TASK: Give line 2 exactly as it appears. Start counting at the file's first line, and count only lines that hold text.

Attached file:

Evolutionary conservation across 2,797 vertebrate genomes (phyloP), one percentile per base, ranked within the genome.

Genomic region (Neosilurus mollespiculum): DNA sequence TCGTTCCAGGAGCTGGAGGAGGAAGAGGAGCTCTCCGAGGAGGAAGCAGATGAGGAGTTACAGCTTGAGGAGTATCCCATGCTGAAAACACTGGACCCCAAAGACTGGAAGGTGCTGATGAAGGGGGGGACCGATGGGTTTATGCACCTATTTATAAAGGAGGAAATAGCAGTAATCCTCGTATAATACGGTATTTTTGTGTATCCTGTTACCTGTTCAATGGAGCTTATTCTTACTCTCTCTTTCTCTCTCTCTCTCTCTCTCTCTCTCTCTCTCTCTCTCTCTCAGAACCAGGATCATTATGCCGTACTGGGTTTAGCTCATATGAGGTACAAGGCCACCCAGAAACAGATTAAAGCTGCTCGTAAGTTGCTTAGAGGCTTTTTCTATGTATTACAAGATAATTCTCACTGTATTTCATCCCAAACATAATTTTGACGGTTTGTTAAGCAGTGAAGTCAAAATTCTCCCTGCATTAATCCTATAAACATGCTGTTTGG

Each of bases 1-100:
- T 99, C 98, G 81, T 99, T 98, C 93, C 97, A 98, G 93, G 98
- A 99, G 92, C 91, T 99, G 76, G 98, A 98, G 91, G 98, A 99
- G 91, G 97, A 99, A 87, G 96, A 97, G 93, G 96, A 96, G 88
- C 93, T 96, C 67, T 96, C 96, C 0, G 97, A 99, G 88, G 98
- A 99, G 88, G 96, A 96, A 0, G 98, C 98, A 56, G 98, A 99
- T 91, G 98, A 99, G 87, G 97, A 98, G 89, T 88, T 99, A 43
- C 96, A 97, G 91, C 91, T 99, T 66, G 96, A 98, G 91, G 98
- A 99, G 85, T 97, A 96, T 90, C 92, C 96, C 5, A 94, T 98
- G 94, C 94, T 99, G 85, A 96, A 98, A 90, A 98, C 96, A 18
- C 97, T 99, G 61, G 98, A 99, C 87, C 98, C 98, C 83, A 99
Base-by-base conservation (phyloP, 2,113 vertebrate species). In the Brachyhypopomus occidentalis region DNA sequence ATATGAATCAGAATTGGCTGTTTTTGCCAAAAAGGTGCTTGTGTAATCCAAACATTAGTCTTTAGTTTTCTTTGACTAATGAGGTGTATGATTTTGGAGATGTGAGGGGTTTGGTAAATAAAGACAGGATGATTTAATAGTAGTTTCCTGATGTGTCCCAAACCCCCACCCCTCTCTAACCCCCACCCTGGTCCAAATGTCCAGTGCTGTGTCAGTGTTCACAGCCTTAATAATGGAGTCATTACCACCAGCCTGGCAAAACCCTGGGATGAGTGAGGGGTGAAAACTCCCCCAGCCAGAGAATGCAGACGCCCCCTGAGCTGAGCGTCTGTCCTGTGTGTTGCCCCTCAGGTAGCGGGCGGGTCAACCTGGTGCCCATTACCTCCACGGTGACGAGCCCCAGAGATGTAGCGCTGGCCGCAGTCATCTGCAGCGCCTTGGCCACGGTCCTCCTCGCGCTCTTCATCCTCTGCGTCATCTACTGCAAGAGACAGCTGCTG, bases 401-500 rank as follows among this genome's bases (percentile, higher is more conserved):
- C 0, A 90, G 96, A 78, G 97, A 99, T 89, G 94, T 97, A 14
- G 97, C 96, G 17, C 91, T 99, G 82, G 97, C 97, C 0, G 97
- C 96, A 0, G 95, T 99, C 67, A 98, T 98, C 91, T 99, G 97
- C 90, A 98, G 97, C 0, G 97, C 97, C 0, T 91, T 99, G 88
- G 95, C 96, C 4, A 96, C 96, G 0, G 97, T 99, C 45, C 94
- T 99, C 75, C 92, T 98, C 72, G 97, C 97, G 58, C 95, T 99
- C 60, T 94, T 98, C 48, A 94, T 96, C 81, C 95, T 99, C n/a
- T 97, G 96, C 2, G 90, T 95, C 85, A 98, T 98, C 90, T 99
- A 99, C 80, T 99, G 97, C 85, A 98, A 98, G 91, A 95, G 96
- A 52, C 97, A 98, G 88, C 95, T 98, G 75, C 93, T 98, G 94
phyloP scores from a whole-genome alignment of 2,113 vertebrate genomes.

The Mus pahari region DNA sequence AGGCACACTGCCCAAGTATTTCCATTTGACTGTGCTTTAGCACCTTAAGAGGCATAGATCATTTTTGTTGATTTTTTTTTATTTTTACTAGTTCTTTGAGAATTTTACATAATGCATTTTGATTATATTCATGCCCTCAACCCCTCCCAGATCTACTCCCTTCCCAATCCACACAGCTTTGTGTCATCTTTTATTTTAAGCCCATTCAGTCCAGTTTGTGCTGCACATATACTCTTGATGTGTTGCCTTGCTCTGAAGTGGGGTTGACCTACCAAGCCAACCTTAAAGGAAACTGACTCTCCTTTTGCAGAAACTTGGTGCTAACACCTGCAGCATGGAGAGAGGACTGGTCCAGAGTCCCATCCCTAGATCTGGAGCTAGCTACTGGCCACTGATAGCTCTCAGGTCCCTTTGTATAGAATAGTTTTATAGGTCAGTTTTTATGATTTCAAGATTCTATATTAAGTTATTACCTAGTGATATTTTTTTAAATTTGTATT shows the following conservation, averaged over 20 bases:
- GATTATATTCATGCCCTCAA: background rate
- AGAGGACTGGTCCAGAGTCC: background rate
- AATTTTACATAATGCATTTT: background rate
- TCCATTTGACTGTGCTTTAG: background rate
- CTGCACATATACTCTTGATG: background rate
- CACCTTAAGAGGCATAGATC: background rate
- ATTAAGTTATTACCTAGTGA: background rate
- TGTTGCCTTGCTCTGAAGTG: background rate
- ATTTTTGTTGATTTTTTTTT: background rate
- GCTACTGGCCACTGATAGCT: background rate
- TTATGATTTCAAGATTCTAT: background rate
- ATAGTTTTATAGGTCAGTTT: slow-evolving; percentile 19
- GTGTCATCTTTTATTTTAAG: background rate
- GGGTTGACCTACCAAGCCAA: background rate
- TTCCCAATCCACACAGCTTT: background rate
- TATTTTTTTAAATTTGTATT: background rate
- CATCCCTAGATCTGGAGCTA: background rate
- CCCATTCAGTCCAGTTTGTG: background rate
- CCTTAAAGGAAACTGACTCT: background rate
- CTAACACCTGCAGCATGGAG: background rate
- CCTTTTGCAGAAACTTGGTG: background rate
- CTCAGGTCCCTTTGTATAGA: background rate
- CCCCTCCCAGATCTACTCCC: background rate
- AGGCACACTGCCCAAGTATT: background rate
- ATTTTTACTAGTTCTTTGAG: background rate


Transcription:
Genomic region (Neosilurus mollespiculum): DNA sequence TCGTTCCAGGAGCTGGAGGAGGAAGAGGAGCTCTCCGAGGAGGAAGCAGATGAGGAGTTACAGCTTGAGGAGTATCCCATGCTGAAAACACTGGACCCCAAAGACTGGAAGGTGCTGATGAAGGGGGGGACCGATGGGTTTATGCACCTATTTATAAAGGAGGAAATAGCAGTAATCCTCGTATAATACGGTATTTTTGTGTATCCTGTTACCTGTTCAATGGAGCTTATTCTTACTCTCTCTTTCTCTCTCTCTCTCTCTCTCTCTCTCTCTCTCTCTCTCTCTCAGAACCAGGATCATTATGCCGTACTGGGTTTAGCTCATATGAGGTACAAGGCCACCCAGAAACAGATTAAAGCTGCTCGTAAGTTGCTTAGAGGCTTTTTCTATGTATTACAAGATAATTCTCACTGTATTTCATCCCAAACATAATTTTGACGGTTTGTTAAGCAGTGAAGTCAAAATTCTCCCTGCATTAATCCTATAAACATGCTGTTTGG